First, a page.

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Macrophage inhibitory cytokine 1 biomarker serum immunoassay in combination with PSA is a more specific diagnostic tool for detection of prostate cancer.

Li J, Veltri RW, Yuan Z, Christudass CS, Mandecki W - PLoS ONE (2015)

Bottom Line: MIC-1 concentration in serum was elevated in PCa patients (1.44 ng/ml) compared to normal and biopsy-negative individuals (0.93 ng/ml and 0.88 ng/ml, respectively).In addition, the MIC-1 level was correlated with the progression of PCa.The analysis based on correlation of MIC-1 and PSA concentrations in serum with the patient PCa status improved the specificity of PCa diagnosis without compromising the high sensitivity of the PSA test alone and has potential for PCa prognosis for patient therapy strategies.

View Article: PubMed Central - PubMed

Affiliation: PharmaSeq, Inc., Monmouth Junction, New Jersey, United States of America.

ABSTRACT

Background: Prostate cancer (PCa) is the most common malignancy among men in the United States. Though highly sensitive, the often-used prostate-specific antigen (PSA) test has low specificity which leads to overdiagnosis and overtreatment of PCa. This paper presents results of a retrospective study that indicates that testing for macrophage inhibitory cytokine 1 (MIC-1) concentration along with the PSA assay could provide much improved specificity to the assay.

Methods: The MIC-1 serum level was determined by a novel p-Chip-based immunoassay run on 70 retrospective samples. The assay was configured on p-Chips, small integrated circuits (IC) capable of storing in their electronic memories a serial number to identify the molecular probe immobilized on its surface. The distribution of MIC-1 and pre-determined PSA concentrations were displayed in a 2D plot and the predictive power of the dual MIC-1/PSA assay was analyzed.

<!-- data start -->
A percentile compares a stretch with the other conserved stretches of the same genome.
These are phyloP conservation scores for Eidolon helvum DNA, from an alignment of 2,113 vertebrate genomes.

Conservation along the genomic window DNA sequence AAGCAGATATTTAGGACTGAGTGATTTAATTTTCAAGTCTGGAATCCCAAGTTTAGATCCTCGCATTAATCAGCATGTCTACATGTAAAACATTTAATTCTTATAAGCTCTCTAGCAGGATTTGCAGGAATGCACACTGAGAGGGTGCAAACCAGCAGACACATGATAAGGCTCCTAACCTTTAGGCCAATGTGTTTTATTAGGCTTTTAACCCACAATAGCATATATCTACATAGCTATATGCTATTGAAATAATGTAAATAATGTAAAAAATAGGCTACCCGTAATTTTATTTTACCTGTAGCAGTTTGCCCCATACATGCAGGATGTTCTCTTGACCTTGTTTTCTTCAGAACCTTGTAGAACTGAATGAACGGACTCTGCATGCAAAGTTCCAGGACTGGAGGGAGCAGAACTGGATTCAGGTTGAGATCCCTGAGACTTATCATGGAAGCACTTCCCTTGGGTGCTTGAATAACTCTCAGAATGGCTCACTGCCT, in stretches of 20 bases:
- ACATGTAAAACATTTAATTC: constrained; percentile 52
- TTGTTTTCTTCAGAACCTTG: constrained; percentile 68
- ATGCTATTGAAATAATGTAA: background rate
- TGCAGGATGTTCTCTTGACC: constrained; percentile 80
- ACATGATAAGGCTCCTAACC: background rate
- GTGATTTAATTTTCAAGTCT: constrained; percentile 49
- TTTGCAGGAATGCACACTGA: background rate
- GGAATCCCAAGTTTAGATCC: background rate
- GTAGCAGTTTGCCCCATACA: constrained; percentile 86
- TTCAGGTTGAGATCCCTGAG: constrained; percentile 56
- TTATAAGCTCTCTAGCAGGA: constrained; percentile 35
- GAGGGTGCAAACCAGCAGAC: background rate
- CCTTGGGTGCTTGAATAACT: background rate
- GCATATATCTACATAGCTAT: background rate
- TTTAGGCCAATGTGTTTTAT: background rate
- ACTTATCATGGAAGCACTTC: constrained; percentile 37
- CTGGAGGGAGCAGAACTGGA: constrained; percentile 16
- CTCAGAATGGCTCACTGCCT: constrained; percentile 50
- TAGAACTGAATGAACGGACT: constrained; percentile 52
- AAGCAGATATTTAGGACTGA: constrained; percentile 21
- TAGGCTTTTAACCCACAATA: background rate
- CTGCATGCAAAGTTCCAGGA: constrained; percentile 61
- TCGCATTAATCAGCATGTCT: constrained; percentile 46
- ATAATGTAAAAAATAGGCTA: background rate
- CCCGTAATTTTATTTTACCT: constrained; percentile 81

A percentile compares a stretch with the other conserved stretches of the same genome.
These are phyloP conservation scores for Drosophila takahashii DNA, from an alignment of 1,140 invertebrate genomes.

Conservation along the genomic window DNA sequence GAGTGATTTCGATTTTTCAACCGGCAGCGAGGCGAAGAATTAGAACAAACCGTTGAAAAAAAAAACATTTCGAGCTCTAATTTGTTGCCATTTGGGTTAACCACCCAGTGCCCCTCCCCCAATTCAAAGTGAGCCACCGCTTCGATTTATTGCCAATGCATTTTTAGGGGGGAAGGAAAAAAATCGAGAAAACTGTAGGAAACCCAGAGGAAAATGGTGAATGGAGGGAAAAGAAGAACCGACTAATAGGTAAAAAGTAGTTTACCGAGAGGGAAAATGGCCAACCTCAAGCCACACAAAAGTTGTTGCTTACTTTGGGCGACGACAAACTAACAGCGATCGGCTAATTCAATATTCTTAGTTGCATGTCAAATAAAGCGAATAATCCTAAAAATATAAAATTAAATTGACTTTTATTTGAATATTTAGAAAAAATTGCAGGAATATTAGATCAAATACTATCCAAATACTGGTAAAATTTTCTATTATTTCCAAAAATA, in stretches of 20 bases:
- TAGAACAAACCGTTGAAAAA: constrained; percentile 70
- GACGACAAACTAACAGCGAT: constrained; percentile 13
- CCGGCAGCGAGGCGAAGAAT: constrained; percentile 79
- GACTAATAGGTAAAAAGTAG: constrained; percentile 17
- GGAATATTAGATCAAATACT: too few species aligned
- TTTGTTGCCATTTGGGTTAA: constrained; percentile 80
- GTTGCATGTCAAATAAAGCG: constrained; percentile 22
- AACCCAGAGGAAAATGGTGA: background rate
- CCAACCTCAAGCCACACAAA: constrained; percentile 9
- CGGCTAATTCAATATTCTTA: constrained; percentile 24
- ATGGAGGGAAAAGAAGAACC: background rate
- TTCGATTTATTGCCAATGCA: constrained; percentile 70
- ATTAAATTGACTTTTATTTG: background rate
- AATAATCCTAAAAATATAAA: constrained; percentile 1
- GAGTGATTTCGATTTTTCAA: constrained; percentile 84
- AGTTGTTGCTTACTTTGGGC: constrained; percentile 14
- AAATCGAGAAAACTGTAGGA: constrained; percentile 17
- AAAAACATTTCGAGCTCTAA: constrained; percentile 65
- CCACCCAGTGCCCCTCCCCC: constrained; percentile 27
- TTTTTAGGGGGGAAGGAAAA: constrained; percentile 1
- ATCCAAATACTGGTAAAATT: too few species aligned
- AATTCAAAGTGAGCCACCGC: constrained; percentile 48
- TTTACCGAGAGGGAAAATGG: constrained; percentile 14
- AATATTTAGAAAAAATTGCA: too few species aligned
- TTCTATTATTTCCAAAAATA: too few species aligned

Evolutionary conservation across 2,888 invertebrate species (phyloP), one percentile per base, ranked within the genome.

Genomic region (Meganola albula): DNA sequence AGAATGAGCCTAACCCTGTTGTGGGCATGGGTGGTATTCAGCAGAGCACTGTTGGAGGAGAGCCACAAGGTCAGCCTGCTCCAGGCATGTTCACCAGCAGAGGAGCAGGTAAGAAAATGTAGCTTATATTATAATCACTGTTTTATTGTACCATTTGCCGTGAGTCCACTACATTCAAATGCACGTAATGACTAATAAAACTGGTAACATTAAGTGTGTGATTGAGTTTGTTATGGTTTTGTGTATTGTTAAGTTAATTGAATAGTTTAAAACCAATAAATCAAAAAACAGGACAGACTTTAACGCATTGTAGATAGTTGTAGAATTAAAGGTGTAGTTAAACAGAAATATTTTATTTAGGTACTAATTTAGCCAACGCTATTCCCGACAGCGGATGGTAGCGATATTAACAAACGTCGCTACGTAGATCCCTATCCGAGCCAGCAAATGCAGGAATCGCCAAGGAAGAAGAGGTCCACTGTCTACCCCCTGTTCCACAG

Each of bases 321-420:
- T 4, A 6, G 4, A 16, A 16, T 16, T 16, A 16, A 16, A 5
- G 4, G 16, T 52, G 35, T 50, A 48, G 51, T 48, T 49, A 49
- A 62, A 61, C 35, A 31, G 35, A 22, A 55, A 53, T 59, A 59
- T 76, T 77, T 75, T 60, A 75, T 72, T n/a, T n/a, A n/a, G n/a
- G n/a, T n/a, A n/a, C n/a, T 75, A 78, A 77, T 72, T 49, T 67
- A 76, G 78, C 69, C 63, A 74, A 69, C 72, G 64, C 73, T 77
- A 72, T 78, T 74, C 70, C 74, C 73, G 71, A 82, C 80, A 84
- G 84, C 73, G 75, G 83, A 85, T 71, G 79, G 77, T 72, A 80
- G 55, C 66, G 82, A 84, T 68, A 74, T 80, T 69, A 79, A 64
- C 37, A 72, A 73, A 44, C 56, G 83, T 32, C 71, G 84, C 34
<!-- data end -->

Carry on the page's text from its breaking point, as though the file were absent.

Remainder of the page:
Results: MIC-1 concentration in serum was elevated in PCa patients (1.44 ng/ml) compared to normal and biopsy-negative individuals (0.93 ng/ml and 0.88 ng/ml, respectively). In addition, the MIC-1 level was correlated with the progression of PCa. The area under the receiver operator curve (AUC-ROC) was 0.81 providing an assay sensitivity of 83.3% and specificity of 60.7% by using a cutoff of 0.494 for the logistic regression value of MIC-1 and PSA. Another approach, by defining high-frequency PCa zones in a two-dimensional plot, resulted in assay sensitivity of 78.6% and specificity of 89.3%.

Conclusions: The analysis based on correlation of MIC-1 and PSA concentrations in serum with the patient PCa status improved the specificity of PCa diagnosis without compromising the high sensitivity of the PSA test alone and has potential for PCa prognosis for patient therapy strategies.

No MeSH data available.


Related in: MedlinePlus